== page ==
This is a partial transcript from "Your World with Neil Cavuto," February 11, 2005, that was edited for clarity.
NEIL CAVUTO, HOST: Are you tired of competing for someone's attention a hot, overcrowded bar? My next guest has the newest hot spot to pick up a date: your couch.
Joining me now with all the details is Dave Watson. He's the executive vice president of operations at Comcast (search).
So Dave, you should probably quickly tell us why it's not exactly your couch, but what is it?
DAVE WATSON, EVP, OPERATIONS, COMCAST (CMCSA): It's your television, which everybody loves. So that's why we're so excited about this.
CAVUTO: All right. So what is it?
WATSON: Well, Dating on Demand is the combination of video on demand, an interactive two-way service where you can call up programs at your leisure, pause, rewind, and an online dating service. So you can watch video profiles of local singles and contact them if you want.
CAVUTO: All right. So these people have how long to sort of talk about themselves?
WATSON: It varies. It's typically between three to five minutes and the — that's why this is so fun and interesting — that it is video. It's on television. And you get to see the nonverbal nuances. It truly is entertainment television.
CAVUTO: All right. So they're dressed. They're not doing anything weird, right?
WATSON: That's correct.
CAVUTO: OK. And they're not saying anything weird. So this isn't like a Norman Bates kind of a deal, right?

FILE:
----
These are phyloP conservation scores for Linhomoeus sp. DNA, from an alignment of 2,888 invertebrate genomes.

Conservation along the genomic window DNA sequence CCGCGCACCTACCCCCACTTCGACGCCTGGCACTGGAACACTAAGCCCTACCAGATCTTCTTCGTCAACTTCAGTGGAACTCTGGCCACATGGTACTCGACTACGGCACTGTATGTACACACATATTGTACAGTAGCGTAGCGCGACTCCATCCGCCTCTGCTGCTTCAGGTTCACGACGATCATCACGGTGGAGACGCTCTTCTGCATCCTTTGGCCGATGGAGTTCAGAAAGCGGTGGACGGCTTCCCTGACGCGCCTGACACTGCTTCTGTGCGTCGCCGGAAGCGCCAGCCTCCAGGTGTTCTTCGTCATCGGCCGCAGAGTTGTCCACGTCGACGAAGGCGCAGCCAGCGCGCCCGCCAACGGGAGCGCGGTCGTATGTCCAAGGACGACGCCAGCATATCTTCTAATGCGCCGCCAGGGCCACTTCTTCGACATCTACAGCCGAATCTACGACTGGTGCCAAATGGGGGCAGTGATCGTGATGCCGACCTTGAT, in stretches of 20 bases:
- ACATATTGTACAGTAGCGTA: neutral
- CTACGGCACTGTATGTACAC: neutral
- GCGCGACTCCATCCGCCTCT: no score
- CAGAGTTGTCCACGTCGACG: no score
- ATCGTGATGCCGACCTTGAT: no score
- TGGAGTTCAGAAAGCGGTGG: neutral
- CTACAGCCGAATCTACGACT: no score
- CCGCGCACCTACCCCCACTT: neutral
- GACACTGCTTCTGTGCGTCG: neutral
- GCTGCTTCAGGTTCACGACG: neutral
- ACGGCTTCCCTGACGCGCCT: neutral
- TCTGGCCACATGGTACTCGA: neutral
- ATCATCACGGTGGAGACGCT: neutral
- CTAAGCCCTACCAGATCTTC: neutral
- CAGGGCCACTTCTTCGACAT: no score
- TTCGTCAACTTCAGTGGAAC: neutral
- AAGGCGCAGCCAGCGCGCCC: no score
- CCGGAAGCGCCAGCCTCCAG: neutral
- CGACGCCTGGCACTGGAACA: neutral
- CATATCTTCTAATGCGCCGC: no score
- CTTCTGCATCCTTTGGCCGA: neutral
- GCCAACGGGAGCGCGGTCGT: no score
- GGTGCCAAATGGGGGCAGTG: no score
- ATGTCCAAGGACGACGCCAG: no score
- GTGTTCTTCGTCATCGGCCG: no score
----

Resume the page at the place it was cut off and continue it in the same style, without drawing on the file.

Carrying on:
WATSON: No, it is edited, and it has clearly standards that are appropriate. But it is fun and entertaining.
CAVUTO: What is this, like "American Idol"? They've got to sell themselves in three, to four, five minutes, right? What do you recommend these guys do?
WATSON: You know, it's been fascinating. We rolled this out in Philadelphia first. And we had — and really with no advertising, no promotion, really, and just in Philadelphia, since August of last year, we've had about a million views so far.
And what people do is they go on and they talk about themselves. They tell a story. They tell a joke. They talk a little bit about their background. And at times it can be riveting.
CAVUTO: How much are you making on this?
WATSON: Well, our focus is digital cable. And digital cable is an enormous part of our growth story. And digital cable varies anywhere between $9 to $15 for a subscription on top of your normal cable rates. So this video on demand functionality, of which we have a lot of other viewing options besides Dating on Demand, but about 90 percent of all of our video on demand is free.
CAVUTO: So the guy who are doing it — let's say the guys, men and women who put themselves on the air, how much are they paying? Or is it free for them?
WATSON: It's free for them.
WATSON: It's free for them.
CAVUTO: If they hooked up with somebody, can they call you back and say, "All right, Dave, take my video off. I've found my significant other"?
WATSON: You know, they can contact us anytime and ask to be removed for sure.
CAVUTO: Right. Have you seen any people on who scare you?
WATSON: There have been entertaining ones for sure.
CAVUTO: You're being a gentleman.
WATSON: Mildly frightening, I would say. They're very entertaining.
You know, our video on demand usage in general has been just astounding.
WATSON: And this just adds to it. And what we found also short form is interesting. People like to watch, you know, TV on their terms and things like NFL replay, a 10-minute version of a game, or these video profiles of singles are just quick hits, very entertaining, and it just demonstrates why we did 72 million video on demand views this past January.
CAVUTO: All right. Dave Watson, thank you very much. Executive vice president of operations over at Comcast.
WATSON: Thank you.
CAVUTO: Should be interesting to see what happens after this weekend.
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